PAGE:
[L]ike the American Arts and Crafts movement, generally, craft poetry books served not merely as a cultural intervention, then, but as an economic critique of emergent professional-managerial values, a plea that labor remain both spiritually expressive and technically masterful. (160)

The book is roughly chronological, and this last chapter expands the scope of Kempf’s argument by addressing a system of higher education that remains regnant in America today. A synthesis of history and contemporary criticism make for an engaging discussion on the ethics of the American university, as well as the effect of departmental structuring on creative writing pedagogy. What value does the institution find in creative writing? What value does the creative writer find in their own discipline? As Kempf convincingly argues, the two are closely related.

Craft Class is most compelling in chapter four. It is here that Kempf allows himself to personally engage with outside sources (“I graduated from and teach in MFA programs, after all”) and his own institutional experience beautifully enriches this section (189). This voice remains present throughout the coda, too, as he devotes even more space to analyzing creative work to find evidence of authorial attitudes toward labor and art. While the close studies of historical workshops serve as solid examples of “sites where the relation between work and writing was explicitly contested,” their weight imparts the book with a slight imbalance (201). Most notably, Kempf’s examination of Robert Duncan and the Black Mountain College goes on for fifty-three pages. Baker and Le Sueur receive just thirty-six and thirty-nine, respectively, while the final chapter addresses past and present relationships between craft books, universities, MFA programs, and industrial-corporate labor in just forty-three. The level of detail afforded to Duncan’s spiritual poetics is excursive.

Though Craft Class centers around issues of labor, Kempf notes the broad scope of his observations in the coda: “this book, it turns out, has been tracking not merely the incorporation of craft lexicons into an over-arching professional-managerialism, but the establishment of a particular mode of literary whiteness (221).” Just as experience, expression, and aesthetics in writing are policed to ensure specific depictions of class, so too can they be policed to ensure specific depictions of race. In setting out to identify the relationship between writing and labor, Kempf ends up exposing a network of culturally constructed barriers that constrain creative writing to maintain legibility and subordination.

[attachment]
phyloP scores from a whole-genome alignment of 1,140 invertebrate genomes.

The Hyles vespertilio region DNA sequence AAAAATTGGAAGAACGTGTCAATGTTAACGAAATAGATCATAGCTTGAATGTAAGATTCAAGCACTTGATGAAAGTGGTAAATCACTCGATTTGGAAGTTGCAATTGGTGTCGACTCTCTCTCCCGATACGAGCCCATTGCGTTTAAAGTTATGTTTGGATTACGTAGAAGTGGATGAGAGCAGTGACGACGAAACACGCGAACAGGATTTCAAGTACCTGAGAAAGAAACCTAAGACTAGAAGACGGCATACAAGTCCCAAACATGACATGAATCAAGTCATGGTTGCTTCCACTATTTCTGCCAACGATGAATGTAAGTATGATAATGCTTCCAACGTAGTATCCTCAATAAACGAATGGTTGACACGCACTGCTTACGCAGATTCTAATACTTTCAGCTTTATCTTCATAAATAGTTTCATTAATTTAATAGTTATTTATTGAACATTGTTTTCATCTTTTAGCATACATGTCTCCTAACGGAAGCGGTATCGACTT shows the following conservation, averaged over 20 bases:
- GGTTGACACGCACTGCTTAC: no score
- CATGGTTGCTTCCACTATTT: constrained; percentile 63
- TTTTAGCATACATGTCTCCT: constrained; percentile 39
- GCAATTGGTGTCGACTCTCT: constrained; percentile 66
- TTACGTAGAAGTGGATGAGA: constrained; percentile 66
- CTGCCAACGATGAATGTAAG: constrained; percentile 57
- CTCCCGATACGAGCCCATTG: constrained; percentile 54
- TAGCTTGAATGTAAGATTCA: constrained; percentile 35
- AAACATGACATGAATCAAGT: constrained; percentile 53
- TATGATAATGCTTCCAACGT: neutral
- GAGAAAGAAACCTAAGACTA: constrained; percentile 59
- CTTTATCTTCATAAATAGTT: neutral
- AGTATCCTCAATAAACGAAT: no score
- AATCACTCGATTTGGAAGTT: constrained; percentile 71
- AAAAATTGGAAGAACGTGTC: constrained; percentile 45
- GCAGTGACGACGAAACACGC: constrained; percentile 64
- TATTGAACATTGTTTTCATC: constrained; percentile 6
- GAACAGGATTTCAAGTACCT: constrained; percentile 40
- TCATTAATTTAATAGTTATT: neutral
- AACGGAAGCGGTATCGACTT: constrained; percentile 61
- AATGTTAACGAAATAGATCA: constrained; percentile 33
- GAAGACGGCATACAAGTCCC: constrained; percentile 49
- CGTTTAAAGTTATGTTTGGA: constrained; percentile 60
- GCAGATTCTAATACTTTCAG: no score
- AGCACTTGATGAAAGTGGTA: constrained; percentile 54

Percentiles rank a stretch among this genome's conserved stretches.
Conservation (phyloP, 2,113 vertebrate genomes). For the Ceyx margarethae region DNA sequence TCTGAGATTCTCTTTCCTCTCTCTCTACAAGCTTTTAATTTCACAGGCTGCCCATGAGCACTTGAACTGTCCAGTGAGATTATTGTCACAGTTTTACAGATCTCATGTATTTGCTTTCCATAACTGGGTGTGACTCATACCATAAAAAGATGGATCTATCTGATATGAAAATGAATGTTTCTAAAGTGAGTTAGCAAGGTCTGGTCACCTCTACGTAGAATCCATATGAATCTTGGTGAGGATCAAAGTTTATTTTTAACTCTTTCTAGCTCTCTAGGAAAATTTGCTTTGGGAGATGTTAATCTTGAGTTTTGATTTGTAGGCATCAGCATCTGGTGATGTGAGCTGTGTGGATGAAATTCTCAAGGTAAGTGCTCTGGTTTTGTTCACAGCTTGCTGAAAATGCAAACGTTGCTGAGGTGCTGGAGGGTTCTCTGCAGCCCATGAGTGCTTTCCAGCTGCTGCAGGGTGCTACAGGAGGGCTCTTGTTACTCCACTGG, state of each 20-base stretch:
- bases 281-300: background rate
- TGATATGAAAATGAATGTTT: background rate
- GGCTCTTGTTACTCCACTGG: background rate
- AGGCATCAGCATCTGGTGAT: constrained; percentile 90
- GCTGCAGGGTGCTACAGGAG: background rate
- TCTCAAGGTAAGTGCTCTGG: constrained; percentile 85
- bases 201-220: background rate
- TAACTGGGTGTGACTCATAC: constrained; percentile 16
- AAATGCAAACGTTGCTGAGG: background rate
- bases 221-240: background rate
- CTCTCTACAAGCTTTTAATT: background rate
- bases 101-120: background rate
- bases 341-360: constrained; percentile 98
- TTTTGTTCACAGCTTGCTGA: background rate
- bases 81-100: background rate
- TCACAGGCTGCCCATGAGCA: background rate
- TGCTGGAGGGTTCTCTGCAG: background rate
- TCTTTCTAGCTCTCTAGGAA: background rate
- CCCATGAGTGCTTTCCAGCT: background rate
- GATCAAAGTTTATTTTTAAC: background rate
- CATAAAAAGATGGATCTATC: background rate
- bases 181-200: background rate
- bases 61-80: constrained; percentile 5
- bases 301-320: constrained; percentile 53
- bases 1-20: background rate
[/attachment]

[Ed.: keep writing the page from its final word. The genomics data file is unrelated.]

Like Kempf, I graduated from an MFA program in poetry. We are both products of the institutional creative writing pedagogy that he critiques in the introduction to Craft Class:

[A]n explosion in graduate creative writing programs helps consolidate the authority of elite educational institutions. Specifically, such programs transcode professional-managerial soft skills—linguistic facility, social and emotional discernment, symbolic fluency—in the language of manual labor. At the same time, workshop ensures the university’s power as the central licensing agency in literary culture…(6).

Despite this grim perspective, Kempf urges the reader to envision opportunities for meaningful subversion within the system. The book’s final chapter theorizes that “the alignment of poetry and university opens space for a postmodernist poetics characterized by reflexive attention to its own institutional habitus” (161). American universities are structured around the same exploitation and authoritarianism that breed fascist ideology; though all college writing programs implicitly uphold the values of their parent institution, we as writers have the obligation to constantly examine our own habitus and the extent to which our work upholds and undermines authority. To create a more humane writing ethos, we must be always at odds with the institution even as we reside within it.

Cite this Review

Wardcantori, Maxi. “Christopher Kempf, Craft Class: The Writing Workshop in American Culture.” Rhizomes: Cultural Studies in Emerging Knowledge, no. 38, 2022, doi:10.20415/rhiz/038.r01